A Kentucky troupe recently danced its way across Ireland in an experience that was part dream vacation, part international outreach and part good old-fashioned hoedown.
Call it clogging for a cause.
"We were there as ambassadors for this state and this country," said Mike Cassidy, director of American Hoedowners, the group that just returned from Damhsafest 2012, an international folk-dance festival in Cork, Ireland. The troupe was accompanied by The Velvet Blue, a Kentucky bluegrass band.
In addition to promoting the official state dance, the group plugged the state's Kentucky Proud program when Cassidy, a manager at the Wal-Mart in Winchester, met with the Irish minister of agriculture.
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So how did this all come together?
Cassidy, 57, spent many years as a professional dancer, traveling the country and the world.
"We are going back a long time," he said of his dance career. But so well versed is he in dance that he can tell whether a dancer is from Kentucky, Ohio or North Carolina by the position of his or her feet.
Ireland had long been a dream destination. Then came a call in spring 2011, and the voice had a distinctive Irish brogue. The caller invited Cassidy to perform at Damhsafest 2012 with dancers from Wales, Russia, Finland, the Philippines and Togo in West Africa.
Finding experienced dancers who could travel for the 10 days was a challenge, but Cassidy did it. The group practiced for months to perfect a 45-minute set that highlights pairs, freestyle and traditional steps. Their finale was 18 minutes of heart-racing clogging to Orange Blossom Special. There's a reason, Cassidy said, he invited a doctor to come with the troupe.
Things were going smoothly until the musicians originally scheduled to play were forced to change their plans because of the tornado that struck Morgan County in March.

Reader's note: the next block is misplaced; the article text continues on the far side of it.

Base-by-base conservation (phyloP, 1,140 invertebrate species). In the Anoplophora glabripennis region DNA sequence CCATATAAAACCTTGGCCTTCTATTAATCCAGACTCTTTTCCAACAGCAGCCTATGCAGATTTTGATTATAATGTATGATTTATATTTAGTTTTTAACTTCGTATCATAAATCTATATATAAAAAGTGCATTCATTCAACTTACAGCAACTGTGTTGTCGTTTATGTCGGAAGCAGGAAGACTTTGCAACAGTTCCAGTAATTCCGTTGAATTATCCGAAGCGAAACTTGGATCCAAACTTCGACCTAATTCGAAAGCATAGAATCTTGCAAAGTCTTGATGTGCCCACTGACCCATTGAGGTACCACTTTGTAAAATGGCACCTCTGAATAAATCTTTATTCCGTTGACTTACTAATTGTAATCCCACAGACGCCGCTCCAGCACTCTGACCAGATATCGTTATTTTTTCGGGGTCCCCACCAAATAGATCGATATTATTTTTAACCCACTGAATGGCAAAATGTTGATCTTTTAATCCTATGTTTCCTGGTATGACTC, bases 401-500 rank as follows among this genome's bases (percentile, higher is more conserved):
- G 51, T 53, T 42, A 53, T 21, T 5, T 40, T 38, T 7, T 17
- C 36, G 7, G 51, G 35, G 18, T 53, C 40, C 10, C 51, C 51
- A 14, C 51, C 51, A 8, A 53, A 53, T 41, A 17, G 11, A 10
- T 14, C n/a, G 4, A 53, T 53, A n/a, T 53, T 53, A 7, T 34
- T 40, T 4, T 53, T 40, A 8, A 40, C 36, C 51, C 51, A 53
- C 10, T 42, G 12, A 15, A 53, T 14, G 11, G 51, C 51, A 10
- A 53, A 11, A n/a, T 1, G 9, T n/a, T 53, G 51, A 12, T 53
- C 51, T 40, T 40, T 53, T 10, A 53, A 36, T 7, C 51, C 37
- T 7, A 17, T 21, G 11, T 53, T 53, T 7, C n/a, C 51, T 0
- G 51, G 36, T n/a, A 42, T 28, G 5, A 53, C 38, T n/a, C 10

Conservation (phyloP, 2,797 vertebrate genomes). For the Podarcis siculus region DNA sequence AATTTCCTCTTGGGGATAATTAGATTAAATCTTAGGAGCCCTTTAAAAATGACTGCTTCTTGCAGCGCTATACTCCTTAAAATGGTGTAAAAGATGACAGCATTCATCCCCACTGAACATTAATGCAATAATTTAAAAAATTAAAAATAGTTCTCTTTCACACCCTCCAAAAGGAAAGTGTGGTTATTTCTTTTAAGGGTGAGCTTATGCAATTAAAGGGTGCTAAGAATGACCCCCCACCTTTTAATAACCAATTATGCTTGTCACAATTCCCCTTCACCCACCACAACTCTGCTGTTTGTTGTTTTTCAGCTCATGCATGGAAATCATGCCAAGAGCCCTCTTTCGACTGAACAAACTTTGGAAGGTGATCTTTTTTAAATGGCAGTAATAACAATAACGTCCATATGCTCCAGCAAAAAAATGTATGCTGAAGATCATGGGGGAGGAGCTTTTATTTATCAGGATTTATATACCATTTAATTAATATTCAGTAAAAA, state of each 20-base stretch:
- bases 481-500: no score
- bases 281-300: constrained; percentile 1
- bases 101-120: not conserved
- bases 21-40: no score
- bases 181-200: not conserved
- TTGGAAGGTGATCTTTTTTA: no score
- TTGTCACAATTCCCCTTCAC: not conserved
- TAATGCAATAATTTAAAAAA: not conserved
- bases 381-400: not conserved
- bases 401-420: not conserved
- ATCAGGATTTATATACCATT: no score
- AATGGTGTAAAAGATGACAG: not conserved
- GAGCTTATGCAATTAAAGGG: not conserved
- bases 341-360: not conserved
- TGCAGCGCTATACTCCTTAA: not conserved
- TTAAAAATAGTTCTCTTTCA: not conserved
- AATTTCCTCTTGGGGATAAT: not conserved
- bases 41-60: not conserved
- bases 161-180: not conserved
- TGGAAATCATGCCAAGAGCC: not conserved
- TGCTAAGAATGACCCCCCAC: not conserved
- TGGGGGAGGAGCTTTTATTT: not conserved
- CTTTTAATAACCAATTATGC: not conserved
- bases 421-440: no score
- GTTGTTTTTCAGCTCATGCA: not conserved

The Hoedowners, as Cassidy said, still needed "a fiddler and a band." Thus, The Velvet Blue.
"It was kind of ironic," said Brian Cooper, lead singer of Velvet Blue.
An Irish DJ had picked up the group's music on the Internet, and it was making a splash on Irish radio. The DJ had called Cooper to talk about a tour. Cooper was intrigued when he and Cassidy discussed the possible partnership over a meal at Cracker Barrel.
Each Kentucky traveler was responsible for his or her airfare, but the festival picked up the other costs. Cooper was skeptical his band members could each come up with $1,400 for tickets at the last minute, but they did.
"It was a once-in-a-lifetime opportunity," he said.
The trip itself was not without hitches. A scheduling snafu — a booking at another festival didn't work out — had the dance troupe arriving a week before Damhsafest. But, Cassidy said, "you've got to be flexible."
So they put on their clogging shoes and best smiles, and performed with the band and in the Cork area as a preview for the international gathering.
And, this being Ireland, he said, that meant sometimes they played in pubs or danced on the ancient cobblestones in the shadow of Blarney Castle. They even performed at Cobh, the last port of call of the Titanic, during the 100th anniversary of the ship's demise. The official closing ceremony was before hundreds in a theater at Cork City Hall.
Most members were put up by host families, and all, Cooper and Cassidy agreed, were catered to and treated with care by their hosts.
There are obvious differences between Ireland and the United States. Cassidy, a self-confessed 'Coke-aholic," was vexed by the tiny glass bottles of Coke. And "ish" time took some getting used to, Cooper said.
"They would say 8 o'clock," said Cassidy with a smile, "but that could mean 8:15, 8:30 or even 9."
Some customs literally were easier to swallow.
"If they like you in Ireland, they want to buy you a beer," said Cooper.
The Hoedowners and Velvet Blue apparently were very well liked.
The trip highlighted long ties between Kentucky and Ireland. Cooper took a bottle of Maker's Mark as a gift. His host said the bourbon was "legendary."
But how short a distance a world away can be was clear to him as the group performed one night, and he discovered a familiar Irish town was mentioned in a song on their playlist.
It was the Bluegrass classic, Katy Daley with the opening line: "With her old man she came from Tipperary."